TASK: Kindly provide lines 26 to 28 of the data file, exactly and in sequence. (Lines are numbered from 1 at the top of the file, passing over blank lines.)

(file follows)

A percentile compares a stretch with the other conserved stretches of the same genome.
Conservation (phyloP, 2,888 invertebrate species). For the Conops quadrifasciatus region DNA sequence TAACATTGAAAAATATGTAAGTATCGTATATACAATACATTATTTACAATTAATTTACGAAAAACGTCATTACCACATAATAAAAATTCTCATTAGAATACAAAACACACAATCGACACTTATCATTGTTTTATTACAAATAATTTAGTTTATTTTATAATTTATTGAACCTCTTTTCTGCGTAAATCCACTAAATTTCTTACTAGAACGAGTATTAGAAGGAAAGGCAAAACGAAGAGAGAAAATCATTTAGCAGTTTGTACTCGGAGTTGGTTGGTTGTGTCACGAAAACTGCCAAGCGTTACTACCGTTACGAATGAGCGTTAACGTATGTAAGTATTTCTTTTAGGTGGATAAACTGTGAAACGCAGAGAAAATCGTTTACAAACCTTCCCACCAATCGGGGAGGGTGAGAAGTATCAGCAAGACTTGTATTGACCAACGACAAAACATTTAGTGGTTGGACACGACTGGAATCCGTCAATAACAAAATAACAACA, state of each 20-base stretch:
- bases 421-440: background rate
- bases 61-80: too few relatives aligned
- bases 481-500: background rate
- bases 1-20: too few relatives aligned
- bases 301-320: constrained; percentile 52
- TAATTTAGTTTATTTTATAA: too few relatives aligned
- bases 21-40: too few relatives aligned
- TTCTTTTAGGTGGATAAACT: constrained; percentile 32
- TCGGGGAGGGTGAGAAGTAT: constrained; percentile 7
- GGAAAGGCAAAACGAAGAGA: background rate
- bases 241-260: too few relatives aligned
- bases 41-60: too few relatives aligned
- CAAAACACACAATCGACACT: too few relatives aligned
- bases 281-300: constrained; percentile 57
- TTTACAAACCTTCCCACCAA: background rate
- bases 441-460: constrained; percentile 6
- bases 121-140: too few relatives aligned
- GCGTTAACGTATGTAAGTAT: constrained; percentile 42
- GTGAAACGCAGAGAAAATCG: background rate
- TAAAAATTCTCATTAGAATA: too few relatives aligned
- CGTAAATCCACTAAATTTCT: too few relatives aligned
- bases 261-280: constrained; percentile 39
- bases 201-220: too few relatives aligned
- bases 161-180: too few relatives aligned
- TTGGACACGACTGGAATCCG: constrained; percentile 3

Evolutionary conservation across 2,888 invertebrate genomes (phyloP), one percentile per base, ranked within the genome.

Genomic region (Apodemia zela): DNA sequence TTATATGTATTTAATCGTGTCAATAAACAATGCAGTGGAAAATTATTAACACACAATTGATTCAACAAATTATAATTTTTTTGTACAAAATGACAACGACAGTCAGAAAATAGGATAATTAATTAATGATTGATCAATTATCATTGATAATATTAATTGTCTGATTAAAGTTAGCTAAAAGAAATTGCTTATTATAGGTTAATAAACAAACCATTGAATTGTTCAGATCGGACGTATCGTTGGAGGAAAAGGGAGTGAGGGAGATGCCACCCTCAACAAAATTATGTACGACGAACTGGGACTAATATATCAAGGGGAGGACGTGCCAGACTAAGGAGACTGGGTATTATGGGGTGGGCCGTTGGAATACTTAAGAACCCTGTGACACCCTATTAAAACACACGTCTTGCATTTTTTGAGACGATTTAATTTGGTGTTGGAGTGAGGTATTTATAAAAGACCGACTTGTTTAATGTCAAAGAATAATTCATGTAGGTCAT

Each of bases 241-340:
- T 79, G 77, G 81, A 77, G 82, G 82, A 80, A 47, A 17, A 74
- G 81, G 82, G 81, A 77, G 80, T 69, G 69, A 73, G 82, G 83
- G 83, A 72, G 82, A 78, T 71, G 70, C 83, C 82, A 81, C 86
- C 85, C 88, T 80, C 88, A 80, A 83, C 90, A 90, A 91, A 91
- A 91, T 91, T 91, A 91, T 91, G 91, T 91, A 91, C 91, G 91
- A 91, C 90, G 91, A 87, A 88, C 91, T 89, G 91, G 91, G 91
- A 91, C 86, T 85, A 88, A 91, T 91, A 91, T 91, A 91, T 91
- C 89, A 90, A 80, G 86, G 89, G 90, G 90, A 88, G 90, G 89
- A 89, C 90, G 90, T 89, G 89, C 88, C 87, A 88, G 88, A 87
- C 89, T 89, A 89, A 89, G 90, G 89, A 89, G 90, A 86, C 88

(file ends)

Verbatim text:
- bases 161-180: too few relatives aligned
- TTGGACACGACTGGAATCCG: constrained; percentile 3

Evolutionary conservation across 2,888 invertebrate genomes (phyloP), one percentile per base, ranked within the genome.